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ters. I had associated such a feeling of immensity with the ocean, that I felt exceedingly disappointed, when I was out of sight of all land, at the narrowness and nearness, as it were, of the circle of the horizon. So little are images capable of satis fying the obscure feelings connected with words. In the evening the sails were lowered, lest we should run foul of the land, which can be seen only at a small distance. And at four o'clock, on Tuesday morning, I was awakened by the cry of "land! land!"' It was an ugly island rock at a distance on our left, called Heiligeland, well known to many passengers from Yarmouth to Hamburg, who have been obliged by stormy weather to pass weeks and weeks in weary captivity on it, stripped of all their money by the exorbitant demands of the wretches who inhabit it. So at least the sailors informed me.-About nine o'clock we saw the main land, which seemed scarcely able to hold its head above water, low, flat, and dreary, with light-houses and landmarks which seemed to give a character and language to the dreariness. We entered the mouth of the Elbe, passing Neu-werk ; though as yet the right bank only of the river was visible to us. On this I saw a church, and thanked God for my safe voyage, not without affectionate thoughts of those I had left in England. At eleven o'clock on the same morning we arrived at Cuxhaven, the ship dropped anchor, and the boat was hoisted out, to carry the Hanoverian and a few others on shore. The captain agreed to take us, who remained, to Hamburg for ten guineas, to which the Dane contributed so largely, that the other passengers paid but half a guinea each. Accordingly we hauled anchor, and passed gently up the river. At Cuxhaven both sides of the river may be seen in clear weather; we could now see the right bank only. We passed a multitude of English traders that had been waiting many weeks for a wind. In a short time both banks became visible, both flat and evidencing the labor of human hands by their extreme neatness. On the left bank I saw a church or two in the distance; on the right bank we passed by steeple and windmill and cottage, and windmill and single house, windmill and windmill, and neat single house, and steeple. These were the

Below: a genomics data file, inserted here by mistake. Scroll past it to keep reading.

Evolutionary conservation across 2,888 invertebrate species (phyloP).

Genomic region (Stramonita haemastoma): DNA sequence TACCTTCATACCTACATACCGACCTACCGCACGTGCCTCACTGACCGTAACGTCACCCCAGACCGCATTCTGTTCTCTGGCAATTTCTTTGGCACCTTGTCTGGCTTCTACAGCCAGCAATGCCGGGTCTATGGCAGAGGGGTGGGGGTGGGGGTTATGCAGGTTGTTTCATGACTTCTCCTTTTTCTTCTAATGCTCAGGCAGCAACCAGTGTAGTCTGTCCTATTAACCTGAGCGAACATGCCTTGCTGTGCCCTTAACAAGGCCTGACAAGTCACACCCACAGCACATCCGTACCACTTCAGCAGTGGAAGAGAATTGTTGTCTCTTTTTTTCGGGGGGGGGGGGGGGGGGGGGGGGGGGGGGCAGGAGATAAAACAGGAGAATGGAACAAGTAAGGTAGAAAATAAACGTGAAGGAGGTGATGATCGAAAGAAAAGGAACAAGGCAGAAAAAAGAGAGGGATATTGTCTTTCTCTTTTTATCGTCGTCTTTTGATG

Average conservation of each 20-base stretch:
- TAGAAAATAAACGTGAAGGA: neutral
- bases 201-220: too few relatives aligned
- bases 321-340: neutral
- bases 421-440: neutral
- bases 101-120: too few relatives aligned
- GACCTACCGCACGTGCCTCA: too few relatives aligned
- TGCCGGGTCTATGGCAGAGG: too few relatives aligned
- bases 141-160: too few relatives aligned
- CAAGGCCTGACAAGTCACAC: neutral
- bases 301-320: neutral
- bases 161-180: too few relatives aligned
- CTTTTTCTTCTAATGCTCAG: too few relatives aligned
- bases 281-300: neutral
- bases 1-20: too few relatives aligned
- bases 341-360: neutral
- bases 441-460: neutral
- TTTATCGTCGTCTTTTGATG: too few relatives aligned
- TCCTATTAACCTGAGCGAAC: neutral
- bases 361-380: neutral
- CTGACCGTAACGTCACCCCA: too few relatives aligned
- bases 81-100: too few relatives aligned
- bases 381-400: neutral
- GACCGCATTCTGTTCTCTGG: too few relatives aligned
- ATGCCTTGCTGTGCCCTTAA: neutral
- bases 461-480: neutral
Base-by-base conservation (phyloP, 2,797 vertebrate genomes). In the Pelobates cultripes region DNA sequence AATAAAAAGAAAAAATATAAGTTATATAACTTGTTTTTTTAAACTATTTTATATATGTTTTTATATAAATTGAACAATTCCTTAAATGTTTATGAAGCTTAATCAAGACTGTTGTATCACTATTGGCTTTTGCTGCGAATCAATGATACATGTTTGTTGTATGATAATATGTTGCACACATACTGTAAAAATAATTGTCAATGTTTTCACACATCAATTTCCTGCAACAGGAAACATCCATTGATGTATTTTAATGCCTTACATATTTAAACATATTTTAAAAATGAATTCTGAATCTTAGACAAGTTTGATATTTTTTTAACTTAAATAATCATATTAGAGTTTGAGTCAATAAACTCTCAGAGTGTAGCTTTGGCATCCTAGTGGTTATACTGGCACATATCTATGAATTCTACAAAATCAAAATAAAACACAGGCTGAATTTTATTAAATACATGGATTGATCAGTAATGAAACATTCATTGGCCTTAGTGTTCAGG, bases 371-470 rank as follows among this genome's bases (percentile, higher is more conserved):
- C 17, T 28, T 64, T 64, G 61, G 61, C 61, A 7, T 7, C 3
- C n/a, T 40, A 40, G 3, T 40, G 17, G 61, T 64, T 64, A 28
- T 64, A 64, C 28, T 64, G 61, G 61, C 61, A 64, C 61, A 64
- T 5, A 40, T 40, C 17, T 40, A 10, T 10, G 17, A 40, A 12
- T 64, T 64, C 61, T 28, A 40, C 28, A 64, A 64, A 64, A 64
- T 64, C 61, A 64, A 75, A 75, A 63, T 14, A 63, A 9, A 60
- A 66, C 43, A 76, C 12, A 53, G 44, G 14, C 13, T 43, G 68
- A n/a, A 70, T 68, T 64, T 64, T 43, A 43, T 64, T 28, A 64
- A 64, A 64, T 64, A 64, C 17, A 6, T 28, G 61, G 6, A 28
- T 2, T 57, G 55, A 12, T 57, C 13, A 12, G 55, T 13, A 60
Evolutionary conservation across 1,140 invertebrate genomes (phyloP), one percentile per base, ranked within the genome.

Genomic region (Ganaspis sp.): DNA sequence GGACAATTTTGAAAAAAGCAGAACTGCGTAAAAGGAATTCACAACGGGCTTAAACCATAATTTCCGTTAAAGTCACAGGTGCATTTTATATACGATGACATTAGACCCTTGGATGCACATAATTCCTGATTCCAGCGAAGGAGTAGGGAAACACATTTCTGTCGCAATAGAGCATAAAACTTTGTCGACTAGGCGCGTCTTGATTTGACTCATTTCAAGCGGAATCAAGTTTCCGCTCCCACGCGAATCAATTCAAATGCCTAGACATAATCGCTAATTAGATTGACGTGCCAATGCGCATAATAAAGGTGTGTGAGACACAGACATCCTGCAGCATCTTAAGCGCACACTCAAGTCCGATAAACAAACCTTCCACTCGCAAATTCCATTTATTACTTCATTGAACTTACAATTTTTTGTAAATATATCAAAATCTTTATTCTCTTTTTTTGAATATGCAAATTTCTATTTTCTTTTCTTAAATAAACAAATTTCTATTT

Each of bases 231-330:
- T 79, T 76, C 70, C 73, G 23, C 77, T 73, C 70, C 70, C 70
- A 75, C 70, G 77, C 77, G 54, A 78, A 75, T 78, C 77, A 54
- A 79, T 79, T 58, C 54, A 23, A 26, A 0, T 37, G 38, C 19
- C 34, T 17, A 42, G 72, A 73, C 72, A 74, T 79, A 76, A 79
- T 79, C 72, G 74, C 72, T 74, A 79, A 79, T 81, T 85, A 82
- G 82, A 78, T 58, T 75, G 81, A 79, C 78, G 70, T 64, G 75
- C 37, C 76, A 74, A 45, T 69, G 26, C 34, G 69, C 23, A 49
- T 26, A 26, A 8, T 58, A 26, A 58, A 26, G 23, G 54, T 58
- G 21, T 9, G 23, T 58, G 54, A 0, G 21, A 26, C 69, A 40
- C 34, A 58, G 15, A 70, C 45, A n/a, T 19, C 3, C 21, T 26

objects and in the succession. The shores were very green, and planted with trees not inelegantly. Thirty-five miles from Cuxhaven the night came on us, and, as the navigation of the Elbe is perilous, we dropped anchor.